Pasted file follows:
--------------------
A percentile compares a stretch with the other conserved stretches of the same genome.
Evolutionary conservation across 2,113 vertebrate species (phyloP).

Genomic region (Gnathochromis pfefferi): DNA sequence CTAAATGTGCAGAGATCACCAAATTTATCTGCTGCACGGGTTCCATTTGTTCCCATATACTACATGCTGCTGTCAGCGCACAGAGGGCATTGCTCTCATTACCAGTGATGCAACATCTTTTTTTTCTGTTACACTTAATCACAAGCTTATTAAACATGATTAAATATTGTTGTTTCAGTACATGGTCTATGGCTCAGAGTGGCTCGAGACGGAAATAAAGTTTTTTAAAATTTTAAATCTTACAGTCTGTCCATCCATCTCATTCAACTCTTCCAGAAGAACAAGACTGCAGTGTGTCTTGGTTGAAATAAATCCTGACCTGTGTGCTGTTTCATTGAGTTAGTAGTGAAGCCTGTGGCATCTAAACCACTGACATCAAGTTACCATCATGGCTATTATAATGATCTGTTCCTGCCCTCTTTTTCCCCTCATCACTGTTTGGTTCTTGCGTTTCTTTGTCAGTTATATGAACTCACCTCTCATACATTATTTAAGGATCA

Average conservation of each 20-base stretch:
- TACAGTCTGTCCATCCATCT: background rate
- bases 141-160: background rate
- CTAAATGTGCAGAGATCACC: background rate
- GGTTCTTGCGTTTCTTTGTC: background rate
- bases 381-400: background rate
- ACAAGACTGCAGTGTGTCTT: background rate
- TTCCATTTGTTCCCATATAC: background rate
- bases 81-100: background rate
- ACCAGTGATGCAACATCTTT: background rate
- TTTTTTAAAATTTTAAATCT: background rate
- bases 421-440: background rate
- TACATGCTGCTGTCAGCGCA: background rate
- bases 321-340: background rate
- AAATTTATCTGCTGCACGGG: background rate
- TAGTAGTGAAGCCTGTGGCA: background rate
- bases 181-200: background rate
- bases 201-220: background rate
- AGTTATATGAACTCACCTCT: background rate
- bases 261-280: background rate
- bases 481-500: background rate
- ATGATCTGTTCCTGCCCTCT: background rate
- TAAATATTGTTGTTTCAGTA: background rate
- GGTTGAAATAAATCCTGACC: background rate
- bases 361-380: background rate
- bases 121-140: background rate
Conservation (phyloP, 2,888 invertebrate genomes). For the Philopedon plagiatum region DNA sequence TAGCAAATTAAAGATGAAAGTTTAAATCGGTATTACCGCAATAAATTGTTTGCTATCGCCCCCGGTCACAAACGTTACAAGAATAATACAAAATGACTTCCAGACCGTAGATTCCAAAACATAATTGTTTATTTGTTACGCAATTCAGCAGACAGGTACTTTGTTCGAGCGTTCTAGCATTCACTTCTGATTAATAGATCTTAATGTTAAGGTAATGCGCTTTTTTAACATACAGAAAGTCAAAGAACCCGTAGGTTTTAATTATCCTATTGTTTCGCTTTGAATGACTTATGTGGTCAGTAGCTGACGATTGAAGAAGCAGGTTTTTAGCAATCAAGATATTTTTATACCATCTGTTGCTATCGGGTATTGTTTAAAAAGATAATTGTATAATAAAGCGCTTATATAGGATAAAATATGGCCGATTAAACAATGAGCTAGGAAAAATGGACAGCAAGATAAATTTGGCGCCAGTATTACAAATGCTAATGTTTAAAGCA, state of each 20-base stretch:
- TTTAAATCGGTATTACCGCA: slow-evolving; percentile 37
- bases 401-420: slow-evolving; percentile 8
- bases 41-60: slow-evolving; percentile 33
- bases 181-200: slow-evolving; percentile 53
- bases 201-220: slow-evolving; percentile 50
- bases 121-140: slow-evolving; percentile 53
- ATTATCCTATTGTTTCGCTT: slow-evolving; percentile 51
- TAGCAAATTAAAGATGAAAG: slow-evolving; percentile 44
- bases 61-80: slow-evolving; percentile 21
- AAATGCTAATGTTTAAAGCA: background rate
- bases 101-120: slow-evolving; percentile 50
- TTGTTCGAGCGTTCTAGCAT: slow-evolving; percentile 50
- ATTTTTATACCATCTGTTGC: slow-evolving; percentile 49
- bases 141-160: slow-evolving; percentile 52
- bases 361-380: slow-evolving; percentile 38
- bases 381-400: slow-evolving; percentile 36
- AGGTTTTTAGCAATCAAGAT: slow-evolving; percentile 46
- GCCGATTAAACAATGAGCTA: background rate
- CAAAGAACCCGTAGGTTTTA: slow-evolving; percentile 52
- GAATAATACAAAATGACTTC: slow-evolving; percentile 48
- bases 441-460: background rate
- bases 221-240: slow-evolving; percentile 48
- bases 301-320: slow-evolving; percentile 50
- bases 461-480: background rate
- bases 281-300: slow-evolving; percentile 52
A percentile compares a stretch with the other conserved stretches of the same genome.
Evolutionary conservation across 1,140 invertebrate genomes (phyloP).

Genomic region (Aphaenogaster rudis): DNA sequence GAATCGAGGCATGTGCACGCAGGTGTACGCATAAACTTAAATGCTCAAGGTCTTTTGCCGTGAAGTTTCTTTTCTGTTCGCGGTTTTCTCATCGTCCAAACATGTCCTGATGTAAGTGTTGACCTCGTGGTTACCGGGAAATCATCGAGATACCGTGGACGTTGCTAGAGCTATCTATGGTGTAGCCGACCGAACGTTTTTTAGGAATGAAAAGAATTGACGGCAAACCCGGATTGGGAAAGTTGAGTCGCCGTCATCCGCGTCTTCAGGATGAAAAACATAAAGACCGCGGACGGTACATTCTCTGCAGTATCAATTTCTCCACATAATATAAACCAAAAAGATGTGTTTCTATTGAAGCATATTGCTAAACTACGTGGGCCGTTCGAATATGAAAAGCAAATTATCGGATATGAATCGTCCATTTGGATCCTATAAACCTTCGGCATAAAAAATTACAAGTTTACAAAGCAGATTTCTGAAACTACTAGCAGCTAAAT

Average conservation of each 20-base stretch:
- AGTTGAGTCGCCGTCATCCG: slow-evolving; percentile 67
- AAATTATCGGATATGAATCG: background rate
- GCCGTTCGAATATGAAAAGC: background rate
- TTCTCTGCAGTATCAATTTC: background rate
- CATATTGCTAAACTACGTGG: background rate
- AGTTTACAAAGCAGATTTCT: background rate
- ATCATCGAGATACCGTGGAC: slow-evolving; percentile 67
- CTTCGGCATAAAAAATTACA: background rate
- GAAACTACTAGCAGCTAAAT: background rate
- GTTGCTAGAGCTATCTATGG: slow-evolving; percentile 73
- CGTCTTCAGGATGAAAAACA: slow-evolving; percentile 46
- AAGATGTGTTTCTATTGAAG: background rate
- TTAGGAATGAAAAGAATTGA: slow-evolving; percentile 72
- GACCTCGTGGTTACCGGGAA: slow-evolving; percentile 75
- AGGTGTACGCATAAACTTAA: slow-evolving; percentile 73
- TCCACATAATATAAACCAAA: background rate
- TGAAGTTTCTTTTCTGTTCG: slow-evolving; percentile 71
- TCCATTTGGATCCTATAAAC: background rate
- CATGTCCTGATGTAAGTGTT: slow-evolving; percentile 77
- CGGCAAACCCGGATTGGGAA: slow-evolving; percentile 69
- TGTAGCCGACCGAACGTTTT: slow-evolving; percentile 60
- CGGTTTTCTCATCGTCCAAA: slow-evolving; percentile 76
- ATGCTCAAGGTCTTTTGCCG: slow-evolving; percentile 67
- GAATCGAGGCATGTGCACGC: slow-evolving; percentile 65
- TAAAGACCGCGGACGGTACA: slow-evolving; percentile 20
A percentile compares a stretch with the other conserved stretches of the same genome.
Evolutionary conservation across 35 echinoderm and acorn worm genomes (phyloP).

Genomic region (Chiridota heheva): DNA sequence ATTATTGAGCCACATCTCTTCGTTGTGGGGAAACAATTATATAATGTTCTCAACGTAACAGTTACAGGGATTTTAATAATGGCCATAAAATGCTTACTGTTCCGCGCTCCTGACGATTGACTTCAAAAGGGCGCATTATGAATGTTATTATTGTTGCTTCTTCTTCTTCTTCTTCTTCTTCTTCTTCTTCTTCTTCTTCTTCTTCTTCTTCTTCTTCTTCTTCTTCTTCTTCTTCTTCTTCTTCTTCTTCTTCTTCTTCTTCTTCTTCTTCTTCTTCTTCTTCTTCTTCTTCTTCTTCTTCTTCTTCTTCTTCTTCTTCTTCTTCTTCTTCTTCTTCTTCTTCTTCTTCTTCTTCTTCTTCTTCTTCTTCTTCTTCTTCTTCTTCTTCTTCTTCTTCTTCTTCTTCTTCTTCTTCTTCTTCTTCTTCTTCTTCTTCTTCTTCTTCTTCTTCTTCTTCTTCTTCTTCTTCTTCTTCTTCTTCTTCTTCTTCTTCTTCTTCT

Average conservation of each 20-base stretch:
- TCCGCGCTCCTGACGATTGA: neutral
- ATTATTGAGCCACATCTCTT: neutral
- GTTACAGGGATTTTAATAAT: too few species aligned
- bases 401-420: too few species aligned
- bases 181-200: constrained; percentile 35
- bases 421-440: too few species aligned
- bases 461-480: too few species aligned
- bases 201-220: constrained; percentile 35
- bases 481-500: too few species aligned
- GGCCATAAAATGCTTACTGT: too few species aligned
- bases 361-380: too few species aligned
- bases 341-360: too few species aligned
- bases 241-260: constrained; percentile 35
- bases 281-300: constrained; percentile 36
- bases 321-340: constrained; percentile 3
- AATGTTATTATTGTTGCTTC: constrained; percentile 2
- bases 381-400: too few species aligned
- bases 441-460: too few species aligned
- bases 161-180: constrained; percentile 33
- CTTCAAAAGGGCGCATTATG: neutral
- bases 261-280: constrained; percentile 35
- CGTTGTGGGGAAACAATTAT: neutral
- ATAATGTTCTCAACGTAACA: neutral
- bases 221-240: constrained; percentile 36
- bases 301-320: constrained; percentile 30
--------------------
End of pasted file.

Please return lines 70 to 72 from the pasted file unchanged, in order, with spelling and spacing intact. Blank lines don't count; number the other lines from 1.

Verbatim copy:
- CGTCTTCAGGATGAAAAACA: slow-evolving; percentile 46
- AAGATGTGTTTCTATTGAAG: background rate
- TTAGGAATGAAAAGAATTGA: slow-evolving; percentile 72